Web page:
The West Georgia Regional Library will host a lecture by UWG geologist Curtis Hollabaugh on Sunday, May 16 at 2:30 p.m. on "Eastern Water Wars with Georgia versus Florida and Alabama: Environmental versus Political Solutions." Hollabaugh specializes in geochemistry, mineralogy and water quality and quantity of north Georgia.

The West Georgia Regional Library is at

710 Rome Street
Carrollton, GA 30117-3046
(770) 836-6711

Friday, May 7, 2010

Grads Face Tough Job Market, But Key Tips Can Help

The graduating class of 2010 will face a job market that is challenging, to say the least, although it has shown some recent signs of improvement.

But as grads enter the competitive employment field, they’ll be wise to heed a few tips that could enhance their efforts in finding work, career experts say.

“Regardless of the economy, college-graduating, entry-level candidates need to understand all the strategies of job searching,” said Karen Lingrell, a career services expert at the University of West Georgia. “A flexible, tailored resume, cover letters, networking and informational interviews are some of the key elements,” she said.

Lingrell also stressed the importance of applying for jobs with a specific strategy.

“A thorough understanding of how to do industry and company research is vital. Always get to the company Web site rather than utilizing the list serves of Monster, Career Builder and Yahoo,” she said.

And as most job seekers know, a strong resume is essential.

“Tailor the resume and letter to each individual job; the days of sending 50 resumes with a click of a key are gone,” Lingrell said.

Job seekers should also understand that unemployment remains high and job-growth rates are low, but opportunities do still exist.

According to the National Association of Colleges and Employers, hiring of entry-level candidates has increased 5 percent over last spring.

“Candidates need to be realistic about job openings. There are peak industries and even companies doing competitive hiring. Knowledge of this is crucial,” Lingrell said.

The job search is deliberate but does not need to be desperate, Lingrell said. Candidates should seek guidance from mentors and others with whom they wish to network in the job market.

But it’s important to maintain professional protocol.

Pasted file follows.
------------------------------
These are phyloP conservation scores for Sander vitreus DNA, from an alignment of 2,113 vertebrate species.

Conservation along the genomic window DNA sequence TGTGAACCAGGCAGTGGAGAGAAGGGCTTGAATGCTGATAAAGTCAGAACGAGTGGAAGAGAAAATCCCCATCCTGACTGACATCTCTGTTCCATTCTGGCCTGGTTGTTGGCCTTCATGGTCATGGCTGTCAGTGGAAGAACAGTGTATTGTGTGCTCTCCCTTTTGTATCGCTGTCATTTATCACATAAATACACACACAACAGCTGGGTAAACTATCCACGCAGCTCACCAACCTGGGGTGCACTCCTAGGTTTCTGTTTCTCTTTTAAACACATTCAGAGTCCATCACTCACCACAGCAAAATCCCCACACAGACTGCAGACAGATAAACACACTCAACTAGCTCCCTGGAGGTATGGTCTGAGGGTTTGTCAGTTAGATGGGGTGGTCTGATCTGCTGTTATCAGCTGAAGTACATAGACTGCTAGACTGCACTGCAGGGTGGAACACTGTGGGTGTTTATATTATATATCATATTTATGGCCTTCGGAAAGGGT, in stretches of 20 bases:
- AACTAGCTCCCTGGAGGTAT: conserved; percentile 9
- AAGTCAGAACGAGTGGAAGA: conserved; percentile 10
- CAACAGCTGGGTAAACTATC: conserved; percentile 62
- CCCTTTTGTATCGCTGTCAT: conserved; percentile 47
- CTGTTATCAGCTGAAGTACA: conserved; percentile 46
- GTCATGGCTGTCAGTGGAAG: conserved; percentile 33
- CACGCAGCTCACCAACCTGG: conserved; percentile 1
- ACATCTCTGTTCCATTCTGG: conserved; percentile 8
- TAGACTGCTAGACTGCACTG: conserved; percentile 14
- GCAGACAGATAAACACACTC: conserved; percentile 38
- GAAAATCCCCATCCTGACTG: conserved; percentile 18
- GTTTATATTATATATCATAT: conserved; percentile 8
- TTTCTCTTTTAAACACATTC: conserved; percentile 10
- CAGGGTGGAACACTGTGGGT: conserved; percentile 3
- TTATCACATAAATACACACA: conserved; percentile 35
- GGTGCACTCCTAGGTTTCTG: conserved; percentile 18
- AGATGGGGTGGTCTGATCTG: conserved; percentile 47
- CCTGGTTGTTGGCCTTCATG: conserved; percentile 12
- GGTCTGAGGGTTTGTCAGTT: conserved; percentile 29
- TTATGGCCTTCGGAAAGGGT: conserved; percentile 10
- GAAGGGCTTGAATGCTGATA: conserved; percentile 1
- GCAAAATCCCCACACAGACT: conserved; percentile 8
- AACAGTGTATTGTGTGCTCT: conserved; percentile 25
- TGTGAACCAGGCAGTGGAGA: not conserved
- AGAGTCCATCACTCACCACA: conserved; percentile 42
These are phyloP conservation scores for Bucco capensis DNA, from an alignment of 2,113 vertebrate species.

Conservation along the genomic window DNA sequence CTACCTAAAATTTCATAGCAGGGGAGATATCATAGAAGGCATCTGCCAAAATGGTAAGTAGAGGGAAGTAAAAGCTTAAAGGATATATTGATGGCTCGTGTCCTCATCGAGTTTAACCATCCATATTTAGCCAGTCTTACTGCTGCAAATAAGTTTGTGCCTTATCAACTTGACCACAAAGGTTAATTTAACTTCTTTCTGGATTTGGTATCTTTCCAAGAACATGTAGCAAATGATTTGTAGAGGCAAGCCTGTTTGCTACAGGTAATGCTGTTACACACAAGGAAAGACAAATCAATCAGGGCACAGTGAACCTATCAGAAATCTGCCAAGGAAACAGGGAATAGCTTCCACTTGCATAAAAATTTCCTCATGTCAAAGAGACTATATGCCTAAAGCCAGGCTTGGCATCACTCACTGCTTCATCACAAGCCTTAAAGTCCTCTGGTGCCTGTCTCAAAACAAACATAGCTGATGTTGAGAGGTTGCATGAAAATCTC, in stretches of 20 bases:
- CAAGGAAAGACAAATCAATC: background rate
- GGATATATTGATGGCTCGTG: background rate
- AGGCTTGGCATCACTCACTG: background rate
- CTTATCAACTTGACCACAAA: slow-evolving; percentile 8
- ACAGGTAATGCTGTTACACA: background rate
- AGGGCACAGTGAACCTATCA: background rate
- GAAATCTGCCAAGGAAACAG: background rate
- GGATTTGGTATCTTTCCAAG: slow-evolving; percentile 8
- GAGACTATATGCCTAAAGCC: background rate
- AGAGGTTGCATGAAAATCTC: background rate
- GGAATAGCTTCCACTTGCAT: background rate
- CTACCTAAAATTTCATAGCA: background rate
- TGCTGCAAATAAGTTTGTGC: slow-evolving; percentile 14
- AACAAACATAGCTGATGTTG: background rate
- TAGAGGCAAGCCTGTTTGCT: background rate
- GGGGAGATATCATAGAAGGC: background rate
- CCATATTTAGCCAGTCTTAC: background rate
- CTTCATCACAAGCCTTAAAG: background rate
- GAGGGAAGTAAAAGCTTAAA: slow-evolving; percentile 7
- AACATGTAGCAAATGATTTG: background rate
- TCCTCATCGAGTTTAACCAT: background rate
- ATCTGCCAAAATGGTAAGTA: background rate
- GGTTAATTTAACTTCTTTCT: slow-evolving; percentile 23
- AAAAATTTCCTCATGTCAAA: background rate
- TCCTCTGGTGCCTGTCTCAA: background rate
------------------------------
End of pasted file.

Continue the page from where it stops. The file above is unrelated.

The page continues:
“The day after graduation, candidates can’t transmit a Facebook or Linked In status that blurts,’Yea! I’m a graduate – please hire me!’ ” Lingrell said.

Ultimately, face-to-face connections, keywords on resumes and “sweating the small stuff,” during every stage of the search is going to help make graduating candidates stand out, Lingrell said.

Wednesday, May 5, 2010

Visit Pluto

A demonstration/lecture featuring constellations, a tour of the outer planets and cryogenics will be held at the University of West Georgia on Friday, May 14 from 7 pm - 8:30 pm in the Crider Math-Physics Lecture Hall.

The presentation is free and open to the public. It's suitable for age 6 years and up.

It will be presented by Dr. Ben DeMayo, professor emeritus of physics.

For more information call 678-839-4087 or 678-839-4097

UWG Professor's Technology could be a Game Changer

Instead of using water, spin those oil sands. That technology, designed by a physics professor at the University of West Georgia, has the potential of being a game-changer for extracting oil from sand.


UWG Grad Nominated to State Board

Gov. Sonny Perdue announced recently that he is recommending State

Rep. Mike Coan as Administrator of the Subsequent Injury Trust Fund (SITF). If confirmed by the SITF Board, Coan would replace former Administrator Richard McGee, who retired

in March.

The Georgia Subsequent Injury Trust Fund provides reimbursements and information to employers, insurers, and their agents, in those Workers’ Compensation claims

involving individuals with a pre-existing, permanent impairment.

“As chairman of the Industrial Relations Committee and Secretary of the

Insurance Committee, Mike is deeply knowledgeable of SITF issues,” said Perdue. “He will ably

guide the administration of the fund to properly process the claims that have been filed.”

Coan represents the 101st District in the Georgia House of

Representatives. Coan is the Chairman of the House Industrial Relations

Committee. He was first elected to the

General Assembly in 1996. He is also a member of the Appropriations, Banks &

Banking, Rules, and Insurance Committees.

Coan graduated from the University of West Georgia with a degree in business

management, and then returned to his home in Gwinnett County to begin his

professional career in

commercial construction. He and his wife, Hope, have three children, Autumn,

Madison, and Grace. They attend Meadow Baptist Church in Lawrenceville

Hoops Hijinks at UWG

The Harlem Globetrotters played a charity basketball game at UWG Coliseum against a Carroll County Community All Star Team. Check out the photos below.


Monday, May 3, 2010

UWG Grad Competing in Biggest Loser Challenge

Your chance to vote for Joan Clipp of Lilburn, Ga. for Atlanta's biggest loser. Joan is a UWG grad.

What: A local Atlanta version of a weight loss challenge based on

the national NBC TV show, The Biggest Loser.

Joan has lost the highest percentage of weight on her

team, and she needs your vote!

When to vote: Wed., May 5 (after noon)

Thursday, May 6 (all day)

Friday, May 7 (till 10 a.m.)


to cast your vote during the times above, and see Joan’s weigh-in video.

Coming Soon! May 5-7th, 2010

Your Chance to Vote for Joan Clipp of Lilburn, GA

and help make her the next

Atlanta’s Biggest Loser!